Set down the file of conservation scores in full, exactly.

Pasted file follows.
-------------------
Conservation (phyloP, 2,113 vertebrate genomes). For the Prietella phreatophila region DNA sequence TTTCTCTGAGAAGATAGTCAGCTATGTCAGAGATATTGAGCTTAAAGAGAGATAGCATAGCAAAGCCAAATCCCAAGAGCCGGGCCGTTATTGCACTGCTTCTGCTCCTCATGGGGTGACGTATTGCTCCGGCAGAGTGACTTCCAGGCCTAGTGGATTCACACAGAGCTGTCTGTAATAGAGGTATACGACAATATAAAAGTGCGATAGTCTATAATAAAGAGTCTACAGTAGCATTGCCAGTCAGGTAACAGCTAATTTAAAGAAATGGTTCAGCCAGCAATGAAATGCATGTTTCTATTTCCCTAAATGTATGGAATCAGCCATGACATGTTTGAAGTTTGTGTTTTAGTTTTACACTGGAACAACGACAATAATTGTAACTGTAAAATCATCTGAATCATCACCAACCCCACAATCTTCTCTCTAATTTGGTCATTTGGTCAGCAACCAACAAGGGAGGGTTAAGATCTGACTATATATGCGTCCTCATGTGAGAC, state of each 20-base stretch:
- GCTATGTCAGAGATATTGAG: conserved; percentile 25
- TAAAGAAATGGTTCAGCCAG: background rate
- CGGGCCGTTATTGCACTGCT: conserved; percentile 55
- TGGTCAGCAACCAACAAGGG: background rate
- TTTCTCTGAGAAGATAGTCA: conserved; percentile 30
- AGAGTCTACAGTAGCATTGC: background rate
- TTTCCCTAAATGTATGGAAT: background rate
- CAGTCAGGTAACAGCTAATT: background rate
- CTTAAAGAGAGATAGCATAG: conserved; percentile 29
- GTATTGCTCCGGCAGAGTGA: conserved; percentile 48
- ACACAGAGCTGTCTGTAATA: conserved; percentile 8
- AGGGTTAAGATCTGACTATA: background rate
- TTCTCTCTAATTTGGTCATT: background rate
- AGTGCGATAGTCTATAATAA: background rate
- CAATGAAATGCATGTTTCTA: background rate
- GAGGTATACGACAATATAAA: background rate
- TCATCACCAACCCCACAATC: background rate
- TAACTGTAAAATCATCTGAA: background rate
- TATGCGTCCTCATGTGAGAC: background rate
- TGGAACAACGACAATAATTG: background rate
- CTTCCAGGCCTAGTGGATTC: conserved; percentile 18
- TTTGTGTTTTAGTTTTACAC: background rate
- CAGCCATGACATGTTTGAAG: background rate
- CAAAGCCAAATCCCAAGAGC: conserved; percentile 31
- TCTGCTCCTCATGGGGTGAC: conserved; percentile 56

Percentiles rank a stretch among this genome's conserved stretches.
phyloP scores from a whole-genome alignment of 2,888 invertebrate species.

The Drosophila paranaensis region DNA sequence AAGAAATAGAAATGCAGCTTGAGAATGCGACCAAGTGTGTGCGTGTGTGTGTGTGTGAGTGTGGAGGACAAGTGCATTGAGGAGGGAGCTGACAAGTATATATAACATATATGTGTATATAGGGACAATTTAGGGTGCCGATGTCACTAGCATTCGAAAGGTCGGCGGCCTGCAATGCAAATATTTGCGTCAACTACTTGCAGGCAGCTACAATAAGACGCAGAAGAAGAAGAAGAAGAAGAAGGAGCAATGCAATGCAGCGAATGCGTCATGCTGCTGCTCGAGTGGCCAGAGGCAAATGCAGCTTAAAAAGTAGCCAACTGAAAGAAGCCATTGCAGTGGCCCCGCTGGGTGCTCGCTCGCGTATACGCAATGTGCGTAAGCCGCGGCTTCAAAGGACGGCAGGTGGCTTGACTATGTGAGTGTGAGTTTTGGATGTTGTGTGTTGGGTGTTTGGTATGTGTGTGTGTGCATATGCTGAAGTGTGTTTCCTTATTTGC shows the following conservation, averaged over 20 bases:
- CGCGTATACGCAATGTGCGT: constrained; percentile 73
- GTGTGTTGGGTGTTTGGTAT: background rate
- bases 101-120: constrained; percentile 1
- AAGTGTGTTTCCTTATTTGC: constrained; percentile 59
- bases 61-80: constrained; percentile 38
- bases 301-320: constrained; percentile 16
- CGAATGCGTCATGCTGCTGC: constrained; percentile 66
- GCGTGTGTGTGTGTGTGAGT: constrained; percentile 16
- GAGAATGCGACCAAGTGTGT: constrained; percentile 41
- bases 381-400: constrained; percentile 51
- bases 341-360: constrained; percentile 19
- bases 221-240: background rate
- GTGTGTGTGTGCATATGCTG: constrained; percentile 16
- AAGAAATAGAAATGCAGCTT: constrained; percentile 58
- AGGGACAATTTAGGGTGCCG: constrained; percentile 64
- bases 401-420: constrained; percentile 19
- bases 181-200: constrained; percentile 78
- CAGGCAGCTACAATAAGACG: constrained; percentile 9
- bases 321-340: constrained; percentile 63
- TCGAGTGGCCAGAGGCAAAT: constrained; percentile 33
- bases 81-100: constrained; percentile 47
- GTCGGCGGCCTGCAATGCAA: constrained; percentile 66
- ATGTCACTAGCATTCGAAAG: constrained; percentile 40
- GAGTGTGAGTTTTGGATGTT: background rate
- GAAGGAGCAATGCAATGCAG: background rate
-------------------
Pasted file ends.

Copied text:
Conservation (phyloP, 2,113 vertebrate genomes). For the Prietella phreatophila region DNA sequence TTTCTCTGAGAAGATAGTCAGCTATGTCAGAGATATTGAGCTTAAAGAGAGATAGCATAGCAAAGCCAAATCCCAAGAGCCGGGCCGTTATTGCACTGCTTCTGCTCCTCATGGGGTGACGTATTGCTCCGGCAGAGTGACTTCCAGGCCTAGTGGATTCACACAGAGCTGTCTGTAATAGAGGTATACGACAATATAAAAGTGCGATAGTCTATAATAAAGAGTCTACAGTAGCATTGCCAGTCAGGTAACAGCTAATTTAAAGAAATGGTTCAGCCAGCAATGAAATGCATGTTTCTATTTCCCTAAATGTATGGAATCAGCCATGACATGTTTGAAGTTTGTGTTTTAGTTTTACACTGGAACAACGACAATAATTGTAACTGTAAAATCATCTGAATCATCACCAACCCCACAATCTTCTCTCTAATTTGGTCATTTGGTCAGCAACCAACAAGGGAGGGTTAAGATCTGACTATATATGCGTCCTCATGTGAGAC, state of each 20-base stretch:
- GCTATGTCAGAGATATTGAG: conserved; percentile 25
- TAAAGAAATGGTTCAGCCAG: background rate
- CGGGCCGTTATTGCACTGCT: conserved; percentile 55
- TGGTCAGCAACCAACAAGGG: background rate
- TTTCTCTGAGAAGATAGTCA: conserved; percentile 30
- AGAGTCTACAGTAGCATTGC: background rate
- TTTCCCTAAATGTATGGAAT: background rate
- CAGTCAGGTAACAGCTAATT: background rate
- CTTAAAGAGAGATAGCATAG: conserved; percentile 29
- GTATTGCTCCGGCAGAGTGA: conserved; percentile 48
- ACACAGAGCTGTCTGTAATA: conserved; percentile 8
- AGGGTTAAGATCTGACTATA: background rate
- TTCTCTCTAATTTGGTCATT: background rate
- AGTGCGATAGTCTATAATAA: background rate
- CAATGAAATGCATGTTTCTA: background rate
- GAGGTATACGACAATATAAA: background rate
- TCATCACCAACCCCACAATC: background rate
- TAACTGTAAAATCATCTGAA: background rate
- TATGCGTCCTCATGTGAGAC: background rate
- TGGAACAACGACAATAATTG: background rate
- CTTCCAGGCCTAGTGGATTC: conserved; percentile 18
- TTTGTGTTTTAGTTTTACAC: background rate
- CAGCCATGACATGTTTGAAG: background rate
- CAAAGCCAAATCCCAAGAGC: conserved; percentile 31
- TCTGCTCCTCATGGGGTGAC: conserved; percentile 56

Percentiles rank a stretch among this genome's conserved stretches.
phyloP scores from a whole-genome alignment of 2,888 invertebrate species.

The Drosophila paranaensis region DNA sequence AAGAAATAGAAATGCAGCTTGAGAATGCGACCAAGTGTGTGCGTGTGTGTGTGTGTGAGTGTGGAGGACAAGTGCATTGAGGAGGGAGCTGACAAGTATATATAACATATATGTGTATATAGGGACAATTTAGGGTGCCGATGTCACTAGCATTCGAAAGGTCGGCGGCCTGCAATGCAAATATTTGCGTCAACTACTTGCAGGCAGCTACAATAAGACGCAGAAGAAGAAGAAGAAGAAGAAGGAGCAATGCAATGCAGCGAATGCGTCATGCTGCTGCTCGAGTGGCCAGAGGCAAATGCAGCTTAAAAAGTAGCCAACTGAAAGAAGCCATTGCAGTGGCCCCGCTGGGTGCTCGCTCGCGTATACGCAATGTGCGTAAGCCGCGGCTTCAAAGGACGGCAGGTGGCTTGACTATGTGAGTGTGAGTTTTGGATGTTGTGTGTTGGGTGTTTGGTATGTGTGTGTGTGCATATGCTGAAGTGTGTTTCCTTATTTGC shows the following conservation, averaged over 20 bases:
- CGCGTATACGCAATGTGCGT: constrained; percentile 73
- GTGTGTTGGGTGTTTGGTAT: background rate
- bases 101-120: constrained; percentile 1
- AAGTGTGTTTCCTTATTTGC: constrained; percentile 59
- bases 61-80: constrained; percentile 38
- bases 301-320: constrained; percentile 16
- CGAATGCGTCATGCTGCTGC: constrained; percentile 66
- GCGTGTGTGTGTGTGTGAGT: constrained; percentile 16
- GAGAATGCGACCAAGTGTGT: constrained; percentile 41
- bases 381-400: constrained; percentile 51
- bases 341-360: constrained; percentile 19
- bases 221-240: background rate
- GTGTGTGTGTGCATATGCTG: constrained; percentile 16
- AAGAAATAGAAATGCAGCTT: constrained; percentile 58
- AGGGACAATTTAGGGTGCCG: constrained; percentile 64
- bases 401-420: constrained; percentile 19
- bases 181-200: constrained; percentile 78
- CAGGCAGCTACAATAAGACG: constrained; percentile 9
- bases 321-340: constrained; percentile 63
- TCGAGTGGCCAGAGGCAAAT: constrained; percentile 33
- bases 81-100: constrained; percentile 47
- GTCGGCGGCCTGCAATGCAA: constrained; percentile 66
- ATGTCACTAGCATTCGAAAG: constrained; percentile 40
- GAGTGTGAGTTTTGGATGTT: background rate
- GAAGGAGCAATGCAATGCAG: background rate